How Long Does it Take to Sell a Business?
A variety of factors affect final sale prices for small business. But one oft-overlooked factor is the amount of time the business has been on the market.
A variety of factors affect final sale prices for small business. But one oft-overlooked factor is the amount of time the business has been on the market. The longer a business remains unsold, the more its perceived value diminishes. Understanding this factor can help you plan the sale of your business, and incentivize you to ensure you’re prepared for the most efficient possible sale process.
The Evolution of Days on the Market
Following the 2012 recession, the time necessary to sell a business increased by about 22%, to 200 days. As the economy improved for 10 consecutive quarters, the median number of days on the market shrunk to 188 days. By the end of 2014, the figure was 154 days.
With the acceleration of economic growth, buyers’ personal finances and investment prospects improve. Lending policies have relaxed, with numerous financing options available. More buyers than ever can afford to buy. But sellers should not be unrealistic. Selling a business can be a time-consuming undertaking, and it requires a significant commitment.
Setting a Realistic Timeline
Many owners are eager to close the deal once they finally decide to sell. But a sale takes upwards of six months—much longer than many owners anticipate. One study found that half of owners expected the entire process to be done in under five months. Brokers tend to have a more realistic timeline.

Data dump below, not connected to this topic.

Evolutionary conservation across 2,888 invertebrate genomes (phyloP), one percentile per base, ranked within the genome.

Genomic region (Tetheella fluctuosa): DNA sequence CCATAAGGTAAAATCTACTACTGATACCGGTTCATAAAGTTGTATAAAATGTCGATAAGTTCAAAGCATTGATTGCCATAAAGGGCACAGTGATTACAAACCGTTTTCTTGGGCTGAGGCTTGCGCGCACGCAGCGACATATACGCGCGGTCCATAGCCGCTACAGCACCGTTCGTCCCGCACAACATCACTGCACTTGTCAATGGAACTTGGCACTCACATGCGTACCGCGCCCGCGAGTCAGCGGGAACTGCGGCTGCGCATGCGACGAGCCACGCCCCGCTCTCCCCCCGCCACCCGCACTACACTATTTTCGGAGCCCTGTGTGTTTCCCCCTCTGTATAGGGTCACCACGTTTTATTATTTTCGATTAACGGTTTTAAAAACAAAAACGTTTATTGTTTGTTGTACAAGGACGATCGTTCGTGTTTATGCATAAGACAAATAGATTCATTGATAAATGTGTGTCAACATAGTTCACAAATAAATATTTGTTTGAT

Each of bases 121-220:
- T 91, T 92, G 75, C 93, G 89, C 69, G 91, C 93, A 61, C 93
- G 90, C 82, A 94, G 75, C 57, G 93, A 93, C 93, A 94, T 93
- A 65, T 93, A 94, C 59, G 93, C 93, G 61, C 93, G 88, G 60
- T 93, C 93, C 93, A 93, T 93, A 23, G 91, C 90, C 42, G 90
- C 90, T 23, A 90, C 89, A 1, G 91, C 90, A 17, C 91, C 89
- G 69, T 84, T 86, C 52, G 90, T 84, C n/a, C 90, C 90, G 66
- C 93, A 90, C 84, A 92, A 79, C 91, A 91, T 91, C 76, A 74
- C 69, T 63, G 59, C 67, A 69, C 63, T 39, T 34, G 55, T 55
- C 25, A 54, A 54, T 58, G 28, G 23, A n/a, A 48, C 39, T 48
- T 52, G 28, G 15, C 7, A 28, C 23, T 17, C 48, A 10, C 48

A little luck and a lot of planning can accelerate closing, but a rapid sale often depends on factors beyond your control. This is why sellers must have realistic expectations about the timeline for a sale. To estimate the timeline, the following can help:
- Prepare the business for prospective buyers and due diligence. A descriptive listening, three years of clear and detailed financial statements, and well-managed operational processes can make a business more appealing to buyers. These simple steps will also expedite the process of due diligence. First impressions matter, so ensure your business has curb appeal—literal and otherwise. A fresh coat of pain on your building can make a big difference, as can impressive numbers and organized books.
- Get help if you need it. An experienced M&A advisor or broker can help you anticipate buyer needs. They may be able to expedite the sale process by taking over some responsibilities and freeing you to run your business. Finding an advisor often takes as little as a week.
- Set your target price. A broker or professional appraiser can discuss with you relevant market factors, as well as industry-specific issues that can affect value. Online valuation tools may help, but the most specific and accurate valuation comes from an expert in your industry and niche.
- Prepare for the sale. Before putting your business on the market, assemble a list of potential buyers. Prepare confidential disclosure documents to put in a selling memo once buyers sign a non-disclosure agreement. This advanced preparation can shorten the sale timeline, particularly if you immediately get an interested buyer.
- Market your business. The right market conditions can make a big difference. Marketing your business can take a month to a year or longer. Spend this time promoting your business and ensuring it’s ready for due diligence.
- Remain engaged during negotiations. The terms of the deal matter as much, or even more, than the final sale price. Be prepared for up to four weeks of negotiations. An experienced advisor can be indispensable to this process.
- Plan on a three-month closing timeline. No deal is final until the paperwork is signed. Being prepared to address issues as they arise can help you finalize the sale more quickly by addressing financing and compliance concerns.